I appealed and my appeal was upheld, but GUS DIrector of Electrical Services, even after agreeing with me, said he wouldnt be giving me my job back, and paid me off.

        As I had been there less than 2 years (by a few weeks!!) I didnt get much.

        Before quitting the industry, I refused to KowTow over safety three times, with one other international and one small, local firm as the other culprits.

        I walked out on the small firm after being told to "hold my breath" after asking for a working gas meter, and the big firm sent me home, then, during the disciplinary meeting, I was bollocked for reading SciFi during my lunch break, the reason I got sent home was NEVER raised!!!!

        (Refusing to put a holesaw through a trunking full of live 240v and 440v cables).

        Yeah, thats the trouble with being multi-skilled and pretty good, they ask you to do EVERYTHING, from installing heavy machinery, to prototyping circuit boards, to moving server racks.

    4. John Brown (no body) Silver badge

      Re: Lucky me

      "Some of this stuff had been in place for 25 years without any of the regular staff picking up on it!!!

      When I brought it up I got fired."

      I suspect that your second sentence gives the reason why they were the regular staff and you didn't get to be there long enough to become one of them.

  16. Anonymous Coward
    Anonymous Coward

    You think your DC is "clean"................

    You should see the "crap" it stirs up after releasing it's load.........All the rubbish you thought had been cleaned up after the DC was built, well hidden more like............

    1. DropBear Silver badge
      Joke

      Well, I dare say it's usually still a lot cleaner than AC...

    2. Alan Brown Silver badge

      "All the rubbish you thought had been cleaned up after the DC was built, well hidden more like............"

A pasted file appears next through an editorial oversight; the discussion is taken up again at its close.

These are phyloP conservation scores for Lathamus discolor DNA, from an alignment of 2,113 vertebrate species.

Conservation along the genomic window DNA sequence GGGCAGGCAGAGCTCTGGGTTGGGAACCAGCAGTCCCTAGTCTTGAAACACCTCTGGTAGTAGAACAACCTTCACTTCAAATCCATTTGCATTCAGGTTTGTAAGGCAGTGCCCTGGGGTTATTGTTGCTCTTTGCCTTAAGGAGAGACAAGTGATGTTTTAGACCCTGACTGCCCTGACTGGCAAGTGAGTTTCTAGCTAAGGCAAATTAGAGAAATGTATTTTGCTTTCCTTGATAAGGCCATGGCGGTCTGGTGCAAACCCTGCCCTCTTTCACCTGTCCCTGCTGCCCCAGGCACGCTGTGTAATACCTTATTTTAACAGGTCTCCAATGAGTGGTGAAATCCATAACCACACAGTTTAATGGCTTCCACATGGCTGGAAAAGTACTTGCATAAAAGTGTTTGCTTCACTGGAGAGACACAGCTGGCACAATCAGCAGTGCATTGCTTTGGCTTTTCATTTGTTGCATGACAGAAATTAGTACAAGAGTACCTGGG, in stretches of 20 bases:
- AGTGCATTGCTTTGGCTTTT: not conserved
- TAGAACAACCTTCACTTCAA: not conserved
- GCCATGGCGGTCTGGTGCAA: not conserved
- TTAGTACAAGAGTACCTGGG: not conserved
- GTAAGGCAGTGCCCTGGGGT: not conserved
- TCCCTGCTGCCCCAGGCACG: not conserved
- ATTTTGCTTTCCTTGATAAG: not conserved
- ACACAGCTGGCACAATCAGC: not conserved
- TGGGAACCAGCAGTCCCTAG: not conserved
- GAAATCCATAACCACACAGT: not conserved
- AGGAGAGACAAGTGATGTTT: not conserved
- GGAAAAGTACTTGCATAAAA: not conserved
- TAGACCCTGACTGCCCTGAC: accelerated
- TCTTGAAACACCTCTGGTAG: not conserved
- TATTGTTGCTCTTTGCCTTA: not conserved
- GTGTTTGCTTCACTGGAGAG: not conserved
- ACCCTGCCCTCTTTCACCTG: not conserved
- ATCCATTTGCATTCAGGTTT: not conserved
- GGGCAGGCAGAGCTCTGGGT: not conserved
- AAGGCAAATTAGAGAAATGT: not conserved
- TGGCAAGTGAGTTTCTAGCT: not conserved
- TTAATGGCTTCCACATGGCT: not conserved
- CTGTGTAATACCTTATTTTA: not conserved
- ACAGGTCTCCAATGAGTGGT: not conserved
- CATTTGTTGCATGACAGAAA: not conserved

I made a point of lifting the entire tiled floor, rubbish picking (there was a lot) and vacuuming it along with every crevice before moving anything into ours. Along the way it was discovered that none of the earths were connected.

      No false ceiling thankfully but we did find a mountain of shit on various ledges.

      1. Linker3000

        Floor voids - more than just storage areas for rubbish

        I had the pleasure of visiting a building where the architects managed to design the server room with a FOUR FOOT flloor void rather than the desired 4 inches. Somehow this cock-up of NASA dimensioning proportions made it through all checks and that's how the building was constructed.

        By the time the building was completed and occupied, the data centre looked 'normal'... until you lifted a floor panel and stared into the void; this was one data centre where you **really** had to be careful if you left a floor panel out of place! There was so much space below the floor that the IT guys had installed servers down there - as my knees and back dscovered when I turned up to fit a new Ethernet card and was told which tile to lift to start my crawl.

        1. Anonymous Coward
          Anonymous Coward

          Re: Floor voids - more than just storage areas for rubbish

          That's not a first. I was at an MCI data center were if you popper the floor tile it was 4 feet deep with data and power cables underneath. this same data center refused to put a cover over the EPO.

  17. Manolo
    FAIL

    (No) business as usual

    ING's internet banking being off line is not a freak occurrence. In the Netherlands their systems seem to be more down than up.

    http://allestoringen.nl/storing/ing/overzicht

  18. Stevie Silver badge

    Bah!

    Well that worked.

  19. Fazal Majid

    Shouting alone has effects

    Brendan Gregg showed how shouting had a measurable effect on disk latency while at Sun:

    https://www.youtube.com/watch?v=tDacjrSCeq4